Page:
Availability of Endari Not Affected by COVID-19 Pandemic, Emmaus Says

Availability of Endari Not Affected by COVID-19 Pandemic, Emmaus Says
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The supply of the sickle cell disease (SCD) medication Endari (L-glutamine) will not be affected by the ongoing COVID-19 outbreak, Emmaus Life Sciences said in an update to the SCD community

While closely monitoring the pandemic, the company said its supply of Endari is large enough to meet current and projected future needs.

Emmaus is also confident that home deliveries of Endari will remain on schedule, as partnerships with pharmacies and clinics will remain in place.

“Our patients are our first priority and we have invested heavily in our distribution network,” George Sekulich, senior vice president of global commercialization of Emmaus, said in a press release. “We are confident the mail order and home delivery systems we have instituted with our specialty pharmacy network and GPO [group purchasing organization] in-house dispensing clinics will continue to give our patients the highest level of service.”

Working with Emmaus and others, the Sickle Cell Disease Association of America (SCDAA) has been providing updates to ensure that patients have reliable and up-to-date information about the current pandemic.

Among other measures, the latest SCDAA update recommends staying at home as much as possible, and maintaining proper hygiene and social distancing. It calls attention to the weakened immune system of SCD patients, which makes it even more important to avoid infection.

Patients are also advised to continue taking their SCD treatments, and to make sure they have a sufficient supply of medications to treat fever and other COVID-19 symptoms.

Endari is an oral formulation of L-glutamine, an amino acid that plays an important role in metabolism. It is indicated for SCD patients ages 5 and older.

It works by increasing the amount of this amino acid circulating freely in the blood, which is taken up by sickled red blood cells. As L-glutamine is broken down (metabolized), antioxidant molecules are produced that help to neutralize oxidative stress, and improve blood flow and oxygen transport. Oxidative stress, which sickled blood cells are particularly vulnerable to, occurs when free radicals outweigh antioxidant defenses.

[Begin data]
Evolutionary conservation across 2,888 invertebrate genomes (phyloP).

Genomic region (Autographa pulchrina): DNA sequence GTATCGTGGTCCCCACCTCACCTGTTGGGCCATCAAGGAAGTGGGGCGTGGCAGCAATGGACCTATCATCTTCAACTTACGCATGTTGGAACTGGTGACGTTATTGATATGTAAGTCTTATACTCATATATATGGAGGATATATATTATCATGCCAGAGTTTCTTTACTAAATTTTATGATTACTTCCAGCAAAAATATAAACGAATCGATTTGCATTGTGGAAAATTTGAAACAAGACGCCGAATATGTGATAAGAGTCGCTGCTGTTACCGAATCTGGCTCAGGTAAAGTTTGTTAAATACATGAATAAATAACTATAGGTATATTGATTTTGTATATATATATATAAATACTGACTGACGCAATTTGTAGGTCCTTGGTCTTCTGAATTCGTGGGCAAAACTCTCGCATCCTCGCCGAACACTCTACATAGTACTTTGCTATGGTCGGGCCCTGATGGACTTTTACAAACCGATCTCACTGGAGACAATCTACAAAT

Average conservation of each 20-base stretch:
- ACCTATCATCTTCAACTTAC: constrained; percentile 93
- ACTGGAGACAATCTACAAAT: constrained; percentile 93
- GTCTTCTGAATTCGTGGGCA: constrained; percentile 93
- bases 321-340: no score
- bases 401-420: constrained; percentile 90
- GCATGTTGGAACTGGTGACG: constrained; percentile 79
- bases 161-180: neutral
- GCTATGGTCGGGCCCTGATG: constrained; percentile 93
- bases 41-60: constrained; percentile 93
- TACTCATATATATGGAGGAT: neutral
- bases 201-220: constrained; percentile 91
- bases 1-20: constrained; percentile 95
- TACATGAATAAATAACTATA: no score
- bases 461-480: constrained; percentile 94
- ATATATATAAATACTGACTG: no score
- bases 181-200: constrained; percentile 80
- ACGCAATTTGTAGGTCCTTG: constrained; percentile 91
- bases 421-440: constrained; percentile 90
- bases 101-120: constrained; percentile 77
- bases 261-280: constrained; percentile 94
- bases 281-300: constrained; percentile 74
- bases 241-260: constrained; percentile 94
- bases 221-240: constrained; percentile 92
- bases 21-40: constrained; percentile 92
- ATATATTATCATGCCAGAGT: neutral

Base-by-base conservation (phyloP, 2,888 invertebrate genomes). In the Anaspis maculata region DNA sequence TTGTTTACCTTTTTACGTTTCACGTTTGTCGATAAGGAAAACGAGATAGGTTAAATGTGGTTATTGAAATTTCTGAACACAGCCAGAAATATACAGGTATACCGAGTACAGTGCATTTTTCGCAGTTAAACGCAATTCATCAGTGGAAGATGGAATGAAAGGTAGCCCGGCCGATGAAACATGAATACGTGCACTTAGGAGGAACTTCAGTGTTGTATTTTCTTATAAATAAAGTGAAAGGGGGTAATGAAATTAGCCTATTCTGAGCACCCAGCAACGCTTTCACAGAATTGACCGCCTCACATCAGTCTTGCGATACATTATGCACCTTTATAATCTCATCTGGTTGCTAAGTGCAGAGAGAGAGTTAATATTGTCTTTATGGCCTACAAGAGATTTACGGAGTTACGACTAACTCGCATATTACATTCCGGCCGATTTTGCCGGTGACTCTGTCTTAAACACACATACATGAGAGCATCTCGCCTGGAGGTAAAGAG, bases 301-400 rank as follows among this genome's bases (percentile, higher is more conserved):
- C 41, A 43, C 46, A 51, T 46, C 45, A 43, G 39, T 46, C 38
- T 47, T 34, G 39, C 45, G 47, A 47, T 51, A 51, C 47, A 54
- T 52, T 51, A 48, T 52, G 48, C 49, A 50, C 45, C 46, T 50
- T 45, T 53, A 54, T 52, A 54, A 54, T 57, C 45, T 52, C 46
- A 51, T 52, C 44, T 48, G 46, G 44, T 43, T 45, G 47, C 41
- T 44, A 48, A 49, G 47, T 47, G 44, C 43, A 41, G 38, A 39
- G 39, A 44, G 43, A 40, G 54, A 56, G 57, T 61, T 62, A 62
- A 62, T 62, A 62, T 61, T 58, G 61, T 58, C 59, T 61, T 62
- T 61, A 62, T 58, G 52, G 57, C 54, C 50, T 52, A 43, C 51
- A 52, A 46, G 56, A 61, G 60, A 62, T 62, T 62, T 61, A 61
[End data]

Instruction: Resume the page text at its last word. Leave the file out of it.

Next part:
Emmaus is also evaluating whether an oral rehydration therapy that includes Endari may help people infected with this coronavirus to recover.

This therapy is given to prevent dehydration, typically consisting of water, glucose, and salts to normalize the amount of fluids, sugars, and electrolytes in the body.

“We are looking into the possibility of providing our prescription grade L-glutamine as part of the oral rehydration therapy (ORT) that some patients might need to mitigate the impact of the coronavirus,” said Yutaka Niihara, MD, the Chairman and CEO of Emmaus.

“A study regarding ORT has suggested that an oral hydration solution containing glutamine and glucose might be superior to conventional glucose ORT in viral enteritis [inflammation of the small intestine], but further study is warranted to confirm that hypothesis,” Niihara added.

David earned a PhD in Biological Sciences from Columbia University in New York, NY, where he studied how Drosophila ovarian adult stem cells respond to cell signaling pathway manipulations. This work helped to redefine the organizational principles underlying adult stem cell growth models. He is currently a Science Writer, as part of the BioNews Services writing team.
Total Posts: 15
José is a science news writer with a PhD in Neuroscience from Universidade of Porto, in Portugal. He has also studied Biochemistry at Universidade do Porto and was a postdoctoral associate at Weill Cornell Medicine, in New York, and at The University of Western Ontario in London, Ontario, Canada. His work has ranged from the association of central cardiovascular and pain control to the neurobiological basis of hypertension, and the molecular pathways driving Alzheimer’s disease.
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David earned a PhD in Biological Sciences from Columbia University in New York, NY, where he studied how Drosophila ovarian adult stem cells respond to cell signaling pathway manipulations. This work helped to redefine the organizational principles underlying adult stem cell growth models. He is currently a Science Writer, as part of the BioNews Services writing team.
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